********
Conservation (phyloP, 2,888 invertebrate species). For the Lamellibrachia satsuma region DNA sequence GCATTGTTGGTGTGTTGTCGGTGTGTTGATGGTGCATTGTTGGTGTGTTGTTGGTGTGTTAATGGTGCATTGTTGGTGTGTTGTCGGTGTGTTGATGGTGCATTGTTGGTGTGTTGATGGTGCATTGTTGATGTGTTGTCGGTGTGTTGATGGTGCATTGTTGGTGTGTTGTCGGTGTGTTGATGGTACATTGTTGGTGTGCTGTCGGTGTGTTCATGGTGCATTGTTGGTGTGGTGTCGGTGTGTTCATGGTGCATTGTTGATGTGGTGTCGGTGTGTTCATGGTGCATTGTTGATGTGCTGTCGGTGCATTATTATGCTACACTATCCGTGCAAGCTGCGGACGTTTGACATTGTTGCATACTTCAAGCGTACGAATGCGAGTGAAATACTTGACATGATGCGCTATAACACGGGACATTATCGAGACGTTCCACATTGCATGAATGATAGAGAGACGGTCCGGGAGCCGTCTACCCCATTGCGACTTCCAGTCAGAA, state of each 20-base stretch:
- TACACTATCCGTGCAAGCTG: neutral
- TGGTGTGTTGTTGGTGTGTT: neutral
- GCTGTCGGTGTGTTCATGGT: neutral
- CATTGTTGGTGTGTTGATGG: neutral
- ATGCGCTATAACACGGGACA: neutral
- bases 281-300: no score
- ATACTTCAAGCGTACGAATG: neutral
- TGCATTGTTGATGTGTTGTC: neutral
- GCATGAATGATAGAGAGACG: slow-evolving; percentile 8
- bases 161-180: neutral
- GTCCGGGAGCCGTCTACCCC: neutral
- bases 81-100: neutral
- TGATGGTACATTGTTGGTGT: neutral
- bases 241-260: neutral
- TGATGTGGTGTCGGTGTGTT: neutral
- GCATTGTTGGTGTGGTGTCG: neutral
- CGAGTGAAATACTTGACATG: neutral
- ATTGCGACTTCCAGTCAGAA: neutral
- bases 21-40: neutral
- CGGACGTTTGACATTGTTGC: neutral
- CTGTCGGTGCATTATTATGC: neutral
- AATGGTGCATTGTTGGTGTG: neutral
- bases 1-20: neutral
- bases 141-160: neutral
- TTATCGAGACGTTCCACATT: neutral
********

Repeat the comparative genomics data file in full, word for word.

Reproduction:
Conservation (phyloP, 2,888 invertebrate species). For the Lamellibrachia satsuma region DNA sequence GCATTGTTGGTGTGTTGTCGGTGTGTTGATGGTGCATTGTTGGTGTGTTGTTGGTGTGTTAATGGTGCATTGTTGGTGTGTTGTCGGTGTGTTGATGGTGCATTGTTGGTGTGTTGATGGTGCATTGTTGATGTGTTGTCGGTGTGTTGATGGTGCATTGTTGGTGTGTTGTCGGTGTGTTGATGGTACATTGTTGGTGTGCTGTCGGTGTGTTCATGGTGCATTGTTGGTGTGGTGTCGGTGTGTTCATGGTGCATTGTTGATGTGGTGTCGGTGTGTTCATGGTGCATTGTTGATGTGCTGTCGGTGCATTATTATGCTACACTATCCGTGCAAGCTGCGGACGTTTGACATTGTTGCATACTTCAAGCGTACGAATGCGAGTGAAATACTTGACATGATGCGCTATAACACGGGACATTATCGAGACGTTCCACATTGCATGAATGATAGAGAGACGGTCCGGGAGCCGTCTACCCCATTGCGACTTCCAGTCAGAA, state of each 20-base stretch:
- TACACTATCCGTGCAAGCTG: neutral
- TGGTGTGTTGTTGGTGTGTT: neutral
- GCTGTCGGTGTGTTCATGGT: neutral
- CATTGTTGGTGTGTTGATGG: neutral
- ATGCGCTATAACACGGGACA: neutral
- bases 281-300: no score
- ATACTTCAAGCGTACGAATG: neutral
- TGCATTGTTGATGTGTTGTC: neutral
- GCATGAATGATAGAGAGACG: slow-evolving; percentile 8
- bases 161-180: neutral
- GTCCGGGAGCCGTCTACCCC: neutral
- bases 81-100: neutral
- TGATGGTACATTGTTGGTGT: neutral
- bases 241-260: neutral
- TGATGTGGTGTCGGTGTGTT: neutral
- GCATTGTTGGTGTGGTGTCG: neutral
- CGAGTGAAATACTTGACATG: neutral
- ATTGCGACTTCCAGTCAGAA: neutral
- bases 21-40: neutral
- CGGACGTTTGACATTGTTGC: neutral
- CTGTCGGTGCATTATTATGC: neutral
- AATGGTGCATTGTTGGTGTG: neutral
- bases 1-20: neutral
- bases 141-160: neutral
- TTATCGAGACGTTCCACATT: neutral